The other day, I met a woman, online
A supposed healer, offering her services for a free half an hour
I signed up, curious.
What ensued was a lambasting of my soul, under the auspices of “healing”. In fact, she said it was my soul that was wanting me to change.
I was analysed, to death, in the space of those few minutes as stuck and in denial of what is really happening and as someone with so little self-esteem because, if I truly meant what I say to my partner, he would pick up my strong, self-assured vibrations and change by agreeing to get help with his issues.
I was accused of having blind spots, of not going deep enough, of using lack of money as an excuse to not confront my inadequacies.
In the middle of our half an hour, I felt the shutters coming down – this woman was encouraging me to look into my heart while tearing into me with her well-meaning words. There was no way I could connect with my sacred heart while all that was going on.
Later, I firmly declined to spend what is a fortune to me right now, on letting her go into my akashic records to release me from my stuckness. Her response, in her words, was to not mean to “browbeat” me but that I have been stuck for years and if I don’t do something which I have never done before – her once in a lifetime akashic soul searching session – then nothing would change.
This experience has raised some serious questions for me. Those that know me will tell you that I am not one to shy away from inner work. I have worked, in depth, with my stuff for a very long time and I do explore things that I have never explored before. That’s how I came to be a hypnotherapist and EFT practitioner. It’s how I came to study and practice craniosacral therapy. It’s how I went to a man last year for help with healing my innermost issues around being a woman.
As a therapist myself, this experience showed me, once again, the importance of creating a safe space for people when they come for help. It reiterated the necessity to not make assumptions about people. This woman really does not know what I have been though or what I have done to heal or even how deep or not deep I have been. It is dangerous to assume that your clients are ignorant. Also, even if you do believe you have some power to access unseen realms, watch out for arrogance and thinking that just because you can do this, you are right. The work which I do with clients is to assist them to access their own inner wisdom – it is not about going to get the information for them. It is about teaching people that the wisdom is within. We can guide, but in truth, we cannot access the truth for others as truth is relative and sometimes biased.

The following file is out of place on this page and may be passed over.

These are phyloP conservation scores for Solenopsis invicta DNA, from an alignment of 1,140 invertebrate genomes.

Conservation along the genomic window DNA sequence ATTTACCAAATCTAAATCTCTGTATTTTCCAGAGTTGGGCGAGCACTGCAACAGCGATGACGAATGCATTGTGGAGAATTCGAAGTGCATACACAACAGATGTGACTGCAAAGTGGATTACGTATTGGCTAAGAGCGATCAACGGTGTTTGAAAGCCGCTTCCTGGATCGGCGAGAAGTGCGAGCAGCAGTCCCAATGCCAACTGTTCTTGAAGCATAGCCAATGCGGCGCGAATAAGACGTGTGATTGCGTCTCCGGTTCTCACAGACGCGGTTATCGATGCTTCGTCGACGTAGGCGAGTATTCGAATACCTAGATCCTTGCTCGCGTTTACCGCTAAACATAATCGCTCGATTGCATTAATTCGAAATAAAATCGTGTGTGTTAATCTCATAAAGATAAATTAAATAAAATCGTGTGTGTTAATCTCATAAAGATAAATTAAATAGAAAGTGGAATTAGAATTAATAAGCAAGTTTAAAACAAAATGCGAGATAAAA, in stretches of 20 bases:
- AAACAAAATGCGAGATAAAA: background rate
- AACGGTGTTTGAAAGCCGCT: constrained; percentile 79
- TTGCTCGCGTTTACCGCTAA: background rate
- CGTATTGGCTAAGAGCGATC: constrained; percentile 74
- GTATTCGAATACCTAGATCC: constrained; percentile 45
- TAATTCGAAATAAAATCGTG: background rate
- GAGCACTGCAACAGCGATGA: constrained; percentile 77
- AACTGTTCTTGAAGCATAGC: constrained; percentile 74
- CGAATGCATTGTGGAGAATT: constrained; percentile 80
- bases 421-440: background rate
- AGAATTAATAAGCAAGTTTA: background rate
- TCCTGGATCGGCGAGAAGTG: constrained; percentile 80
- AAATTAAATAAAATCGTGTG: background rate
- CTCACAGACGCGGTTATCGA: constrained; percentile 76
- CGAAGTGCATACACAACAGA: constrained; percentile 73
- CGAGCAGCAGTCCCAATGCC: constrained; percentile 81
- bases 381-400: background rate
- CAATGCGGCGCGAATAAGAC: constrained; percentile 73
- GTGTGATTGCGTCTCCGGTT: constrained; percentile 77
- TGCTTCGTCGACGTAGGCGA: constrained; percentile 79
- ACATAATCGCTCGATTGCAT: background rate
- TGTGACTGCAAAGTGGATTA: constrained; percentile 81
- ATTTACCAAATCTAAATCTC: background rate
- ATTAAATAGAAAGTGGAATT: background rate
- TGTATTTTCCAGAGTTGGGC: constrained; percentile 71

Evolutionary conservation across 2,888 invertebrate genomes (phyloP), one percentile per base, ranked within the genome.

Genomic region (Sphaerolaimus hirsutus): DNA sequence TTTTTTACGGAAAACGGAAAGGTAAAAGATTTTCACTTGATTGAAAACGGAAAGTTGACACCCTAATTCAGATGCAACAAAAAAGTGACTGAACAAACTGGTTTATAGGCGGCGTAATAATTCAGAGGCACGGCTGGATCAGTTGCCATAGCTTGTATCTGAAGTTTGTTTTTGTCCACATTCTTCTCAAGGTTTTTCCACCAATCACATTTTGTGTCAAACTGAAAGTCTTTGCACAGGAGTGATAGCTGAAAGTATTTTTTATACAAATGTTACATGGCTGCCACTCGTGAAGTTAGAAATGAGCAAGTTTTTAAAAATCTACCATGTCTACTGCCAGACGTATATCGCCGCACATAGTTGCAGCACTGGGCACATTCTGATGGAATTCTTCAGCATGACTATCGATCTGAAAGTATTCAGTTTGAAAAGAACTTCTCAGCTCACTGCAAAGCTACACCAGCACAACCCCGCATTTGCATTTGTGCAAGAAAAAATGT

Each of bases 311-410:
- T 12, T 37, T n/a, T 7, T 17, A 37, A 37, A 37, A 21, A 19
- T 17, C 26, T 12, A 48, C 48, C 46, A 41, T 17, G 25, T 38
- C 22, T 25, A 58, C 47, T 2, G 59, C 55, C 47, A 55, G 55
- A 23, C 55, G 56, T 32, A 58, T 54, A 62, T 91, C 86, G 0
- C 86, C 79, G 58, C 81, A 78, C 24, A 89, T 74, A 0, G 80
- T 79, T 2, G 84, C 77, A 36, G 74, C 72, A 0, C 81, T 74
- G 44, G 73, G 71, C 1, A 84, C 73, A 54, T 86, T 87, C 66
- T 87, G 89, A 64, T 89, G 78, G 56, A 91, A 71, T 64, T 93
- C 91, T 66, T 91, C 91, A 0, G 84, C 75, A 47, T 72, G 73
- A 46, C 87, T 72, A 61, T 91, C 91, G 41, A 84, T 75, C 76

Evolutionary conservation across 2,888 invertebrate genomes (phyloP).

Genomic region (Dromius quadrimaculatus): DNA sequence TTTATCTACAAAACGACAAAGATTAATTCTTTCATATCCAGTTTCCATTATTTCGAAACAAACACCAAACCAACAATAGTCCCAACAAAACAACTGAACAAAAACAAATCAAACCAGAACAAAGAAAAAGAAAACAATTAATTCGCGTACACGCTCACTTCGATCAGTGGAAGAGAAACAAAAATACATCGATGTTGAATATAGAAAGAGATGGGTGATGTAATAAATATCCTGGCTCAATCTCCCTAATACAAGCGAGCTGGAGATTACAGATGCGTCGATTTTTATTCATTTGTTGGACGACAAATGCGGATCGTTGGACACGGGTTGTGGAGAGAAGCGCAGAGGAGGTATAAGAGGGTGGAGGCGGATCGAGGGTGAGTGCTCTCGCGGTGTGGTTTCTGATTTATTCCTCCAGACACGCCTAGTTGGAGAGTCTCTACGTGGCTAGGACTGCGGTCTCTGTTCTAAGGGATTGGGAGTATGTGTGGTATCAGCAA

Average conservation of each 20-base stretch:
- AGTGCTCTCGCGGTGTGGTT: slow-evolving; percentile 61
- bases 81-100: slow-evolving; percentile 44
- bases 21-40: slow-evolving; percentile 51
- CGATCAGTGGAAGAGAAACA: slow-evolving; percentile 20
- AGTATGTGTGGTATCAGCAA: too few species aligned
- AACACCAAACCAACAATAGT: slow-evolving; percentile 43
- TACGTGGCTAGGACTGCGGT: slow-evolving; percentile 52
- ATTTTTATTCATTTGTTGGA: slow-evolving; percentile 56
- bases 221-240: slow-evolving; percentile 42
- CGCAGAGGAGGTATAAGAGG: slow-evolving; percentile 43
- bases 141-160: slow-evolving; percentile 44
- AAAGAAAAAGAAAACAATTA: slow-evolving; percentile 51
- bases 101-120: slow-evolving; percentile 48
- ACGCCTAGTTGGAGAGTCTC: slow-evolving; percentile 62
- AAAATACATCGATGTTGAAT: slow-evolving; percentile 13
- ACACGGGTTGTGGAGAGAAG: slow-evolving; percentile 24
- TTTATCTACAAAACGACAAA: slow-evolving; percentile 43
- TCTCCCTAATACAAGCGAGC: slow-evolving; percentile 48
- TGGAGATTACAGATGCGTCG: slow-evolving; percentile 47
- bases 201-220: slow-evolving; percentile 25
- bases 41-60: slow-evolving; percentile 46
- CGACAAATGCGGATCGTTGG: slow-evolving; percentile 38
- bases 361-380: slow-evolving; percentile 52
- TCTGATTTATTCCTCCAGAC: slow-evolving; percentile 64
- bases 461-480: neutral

This kind of spiritual arrogance sets up an experience of powerlessness – we rely on others to go and get the information and tell us how and why it is that we are a certain way – but because we think we do not have such an ability, we think you cannot do this for ourselves. What this means is that, mostly, people land up believing that what the psychic/spiritual practitioner told them is true. They have no way of verifying this information. Giving your power away to someone in this way can be dangerous and demeaning.
What this experience has shown me is that, as healers, we need to take care when working with others. At the end of my half and hour, this woman said: “I’m sorry, I didn’t mean to make you feel more depressed, but you need to look deeper, your soul is asking you to change.” If I was not someone who has a deep and strong connection with my inner-self and if I was not aware of the manipulation that was going on, I might have done something harmful to myself. Again, as therapists, we need to be very cautious when working with others. We need to build trust, we need to encourage people to find their own answer , we need to treat people with love, respect and compassion and not judge them as being unable to change without our help.